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Sherry Cooper, the chief economist at BMO Financial Group, stuck her neck out last week and publicly predicted, in a note to clients about the U.S. election, that the next few years are likely to shine. (Della Rollins For The Globe and Mail)
Sherry Cooper, the chief economist at BMO Financial Group, stuck her neck out last week and publicly predicted, in a note to clients about the U.S. election, that the next few years are likely to shine. (Della Rollins For The Globe and Mail)

at the bell

BMO's chief economist expects housing to boost U.S. economy Add to ...

The U.S. economy has been limping along for the better part of the last five years, and continued slow growth is what most forecasters expect for the foreseeable future.

But what if this consensus opinion is far too pessimistic? Perhaps growth, instead of flagging, is about to perk up.

Here at At the Bell, we’re always on the look out for non-consensus views. Our theory is that unconventional ideas offer the most promising approach to profits because they’re not yet discounted in the market.

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Right now, the prospect of accelerating U.S. growth constitutes the quintessential outlier opinion, an idea that hasn’t yet been priced into stock prices. Last week’s market rout, based on worries that the U.S. will tumble over the fiscal cliff, is strong evidence that the Street expects continued malaise.

Among the small minority expecting growth to move into higher gear is Sherry Cooper. The chief economist at BMO Financial Group stuck her neck out last week and publicly predicted, in a note to clients about the U.S. election, that the next few years are likely to shine.

“Indeed, the next four years are going to be a gift to the next president – regardless of who had won – just as the past four years was a nightmare. The U.S. is on the rebound and growth could well accelerate to the 3-per-cent range by 2014 thanks to the one missing link in the tepid recovery – housing,” she wrote.

Given lacklustre recent growth around 2 per cent, a pick up to the levels predicted by Ms. Cooper would be a big deal. It’s the kind of advance that would make Americans start to feel like they’re living in a prosperous nation again. The mood of doom and gloom would lift. Stocks would likely advance for reasons other than more funny money printing by the Fed.

That would be a big change in attitude. The U.S. has been stuck in a slow motion shuffle for half a decade and it’s hard for many to imagine a return to anything close to prosperity. Quite a few of the savviest market forecasters believe the anemic upturn since the crash is about as good as it gets, and even worse, fret that another recession is lurking just around the corner because of such factors as the fiscal cliff, the euro zone crisis and a possible hard landing in China.

Among those in the renewed downturn camp are such heavyweight pundits as Lakshman Achuthan of the Economic Cycle Research Institute, which bills itself as the world’s leading business cycle authority, and risk-averse U.S. mutual fund guru John Hussman.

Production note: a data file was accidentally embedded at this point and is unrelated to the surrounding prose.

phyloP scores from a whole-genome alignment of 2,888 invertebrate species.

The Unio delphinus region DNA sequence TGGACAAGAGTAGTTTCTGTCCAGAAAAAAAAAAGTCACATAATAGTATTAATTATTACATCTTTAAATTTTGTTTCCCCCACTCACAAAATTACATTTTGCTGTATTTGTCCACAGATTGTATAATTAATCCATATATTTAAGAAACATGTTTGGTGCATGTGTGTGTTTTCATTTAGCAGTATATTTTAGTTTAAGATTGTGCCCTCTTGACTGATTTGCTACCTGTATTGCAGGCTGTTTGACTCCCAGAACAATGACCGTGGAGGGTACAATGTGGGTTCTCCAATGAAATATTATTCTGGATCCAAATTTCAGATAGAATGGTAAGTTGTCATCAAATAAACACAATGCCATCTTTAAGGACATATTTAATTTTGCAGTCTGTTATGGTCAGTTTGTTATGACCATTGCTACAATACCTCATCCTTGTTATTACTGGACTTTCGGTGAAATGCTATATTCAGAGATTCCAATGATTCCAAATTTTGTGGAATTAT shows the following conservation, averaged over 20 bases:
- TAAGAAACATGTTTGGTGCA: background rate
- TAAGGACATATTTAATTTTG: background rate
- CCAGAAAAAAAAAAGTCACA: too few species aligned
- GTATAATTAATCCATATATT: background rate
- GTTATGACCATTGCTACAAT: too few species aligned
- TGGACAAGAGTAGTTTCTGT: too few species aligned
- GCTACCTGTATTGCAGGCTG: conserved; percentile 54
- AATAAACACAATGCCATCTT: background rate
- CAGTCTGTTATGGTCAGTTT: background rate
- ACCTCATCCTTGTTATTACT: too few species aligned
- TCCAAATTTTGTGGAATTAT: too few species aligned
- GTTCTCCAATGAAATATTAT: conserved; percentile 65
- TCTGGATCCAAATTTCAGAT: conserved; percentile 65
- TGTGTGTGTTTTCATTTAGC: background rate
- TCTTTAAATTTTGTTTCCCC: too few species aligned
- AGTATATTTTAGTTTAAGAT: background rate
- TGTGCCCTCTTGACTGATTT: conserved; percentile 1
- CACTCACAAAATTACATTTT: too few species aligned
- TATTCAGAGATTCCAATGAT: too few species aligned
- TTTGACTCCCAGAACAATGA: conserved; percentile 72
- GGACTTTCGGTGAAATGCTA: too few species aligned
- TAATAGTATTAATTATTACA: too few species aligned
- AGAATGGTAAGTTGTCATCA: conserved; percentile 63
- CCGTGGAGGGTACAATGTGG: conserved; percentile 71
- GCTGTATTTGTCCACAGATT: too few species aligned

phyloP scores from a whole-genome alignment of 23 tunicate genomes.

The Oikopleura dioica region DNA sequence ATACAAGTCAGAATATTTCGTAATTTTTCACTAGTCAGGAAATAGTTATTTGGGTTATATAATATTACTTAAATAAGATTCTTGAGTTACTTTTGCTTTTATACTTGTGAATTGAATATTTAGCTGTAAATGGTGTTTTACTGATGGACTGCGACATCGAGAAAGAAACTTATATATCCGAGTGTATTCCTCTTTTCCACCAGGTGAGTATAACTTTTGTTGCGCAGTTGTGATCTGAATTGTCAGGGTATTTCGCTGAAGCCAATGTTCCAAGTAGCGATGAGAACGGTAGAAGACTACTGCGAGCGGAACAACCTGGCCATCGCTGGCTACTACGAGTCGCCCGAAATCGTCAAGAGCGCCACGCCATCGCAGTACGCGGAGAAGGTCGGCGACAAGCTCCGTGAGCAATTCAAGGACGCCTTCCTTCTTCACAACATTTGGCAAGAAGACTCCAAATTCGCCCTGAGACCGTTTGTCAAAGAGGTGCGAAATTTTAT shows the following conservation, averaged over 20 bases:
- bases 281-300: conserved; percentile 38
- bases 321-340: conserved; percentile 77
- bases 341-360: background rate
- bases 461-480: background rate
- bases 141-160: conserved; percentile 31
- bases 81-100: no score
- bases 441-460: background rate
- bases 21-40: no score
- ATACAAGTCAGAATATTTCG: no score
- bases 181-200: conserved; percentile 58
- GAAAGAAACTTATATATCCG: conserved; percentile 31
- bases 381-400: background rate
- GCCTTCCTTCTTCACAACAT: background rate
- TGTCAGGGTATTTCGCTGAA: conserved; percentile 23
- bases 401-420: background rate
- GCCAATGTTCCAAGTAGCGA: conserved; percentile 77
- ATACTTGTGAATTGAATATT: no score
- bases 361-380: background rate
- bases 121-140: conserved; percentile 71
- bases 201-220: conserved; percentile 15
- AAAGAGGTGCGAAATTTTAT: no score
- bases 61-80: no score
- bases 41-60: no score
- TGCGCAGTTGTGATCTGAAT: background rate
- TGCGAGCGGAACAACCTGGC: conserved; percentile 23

But Ms. Cooper says the doomsters have got the story wrong, and the nascent recovery in housing is the key factor they’re missing. Housing has been a headwind. Now it’s becoming a tailwind.

She figures household formation is returning to normal levels, house prices are cheap, mortgage rates a steal, and inventories low, making for “huge” pentup demand. “Housing has just an enormous impact on American confidence as well as the job market and also net worth,” she told me in an interview.

Ms. Cooper has a particularly good vantage point on the U.S. She’s a dual citizen, BMO has big operations in the U.S. heartland, and she has family there. She’s hearing chatter on Main Street, similar to that reflected in consumer confidence surveys, that convinces her a stronger turnaround is coming. “When I just talk to people anecdotally... things are improving all over the country. People are feeling better about the outlook.”

On the political front, Ms. Cooper expects the Republicans in the House will strike a deal on the fiscal cliff because they have the most to lose in continuing to be obstructionist. They’ll be seeing voters again in two years, and causing a new recession isn’t a winning election strategy. “The negative repercussions of actually going over the cliff are huge, and nobody wants to be blamed,” she says. She also figures President Barack Obama will tone down his anti-business rhetoric and job growth will pick up.

Meanwhile, in Europe, she believes we’re past the worst in the sovereign debt crisis, while China seems to be hanging in.

When growth picks up, it could fuel a self-reinforcing cycle, in which stronger activity leads to smaller deficits, better employment and ultimately a less painful fiscal adjustment. “We’re finally going from that destructive, downward loop to the reinforcing, positive side,” she says.

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